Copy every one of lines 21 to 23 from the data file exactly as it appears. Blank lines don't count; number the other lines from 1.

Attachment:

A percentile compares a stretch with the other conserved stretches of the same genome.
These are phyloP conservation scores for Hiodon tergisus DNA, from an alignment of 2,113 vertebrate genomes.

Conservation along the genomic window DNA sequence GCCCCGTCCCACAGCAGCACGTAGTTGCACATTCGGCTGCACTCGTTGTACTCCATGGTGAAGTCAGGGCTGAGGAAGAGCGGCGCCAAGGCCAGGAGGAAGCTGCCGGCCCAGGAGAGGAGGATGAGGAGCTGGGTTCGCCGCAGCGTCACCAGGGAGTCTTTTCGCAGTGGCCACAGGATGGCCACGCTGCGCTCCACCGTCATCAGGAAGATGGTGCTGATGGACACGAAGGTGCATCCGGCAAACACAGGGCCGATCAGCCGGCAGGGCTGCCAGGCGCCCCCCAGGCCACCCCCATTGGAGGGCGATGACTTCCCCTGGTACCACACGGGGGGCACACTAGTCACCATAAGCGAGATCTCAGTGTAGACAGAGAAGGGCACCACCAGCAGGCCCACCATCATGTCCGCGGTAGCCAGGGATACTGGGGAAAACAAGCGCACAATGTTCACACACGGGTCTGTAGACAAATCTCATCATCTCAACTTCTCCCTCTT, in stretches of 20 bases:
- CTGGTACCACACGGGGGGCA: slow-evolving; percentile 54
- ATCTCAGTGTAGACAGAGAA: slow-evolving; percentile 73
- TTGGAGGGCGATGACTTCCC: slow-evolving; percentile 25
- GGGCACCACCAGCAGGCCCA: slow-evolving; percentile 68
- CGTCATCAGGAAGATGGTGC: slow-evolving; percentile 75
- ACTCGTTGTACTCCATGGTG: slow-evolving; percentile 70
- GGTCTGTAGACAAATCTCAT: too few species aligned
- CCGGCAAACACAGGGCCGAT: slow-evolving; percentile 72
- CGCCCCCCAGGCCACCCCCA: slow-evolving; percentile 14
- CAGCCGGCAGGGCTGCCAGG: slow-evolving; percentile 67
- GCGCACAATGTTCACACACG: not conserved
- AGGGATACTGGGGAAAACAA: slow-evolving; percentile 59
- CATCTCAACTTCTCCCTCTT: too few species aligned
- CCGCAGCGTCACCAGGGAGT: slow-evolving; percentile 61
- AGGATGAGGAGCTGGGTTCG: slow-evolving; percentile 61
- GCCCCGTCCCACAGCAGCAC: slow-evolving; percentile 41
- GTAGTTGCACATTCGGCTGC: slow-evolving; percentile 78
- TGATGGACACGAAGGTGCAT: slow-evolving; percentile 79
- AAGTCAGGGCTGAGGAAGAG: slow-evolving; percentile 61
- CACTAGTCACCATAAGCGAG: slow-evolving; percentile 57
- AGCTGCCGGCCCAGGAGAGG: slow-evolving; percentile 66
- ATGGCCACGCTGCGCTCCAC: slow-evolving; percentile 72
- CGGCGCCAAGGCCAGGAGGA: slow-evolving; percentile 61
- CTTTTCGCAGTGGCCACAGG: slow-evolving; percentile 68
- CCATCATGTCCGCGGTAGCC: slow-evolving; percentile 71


- TGATGGACACGAAGGTGCAT: slow-evolving; percentile 79
- AAGTCAGGGCTGAGGAAGAG: slow-evolving; percentile 61
- CACTAGTCACCATAAGCGAG: slow-evolving; percentile 57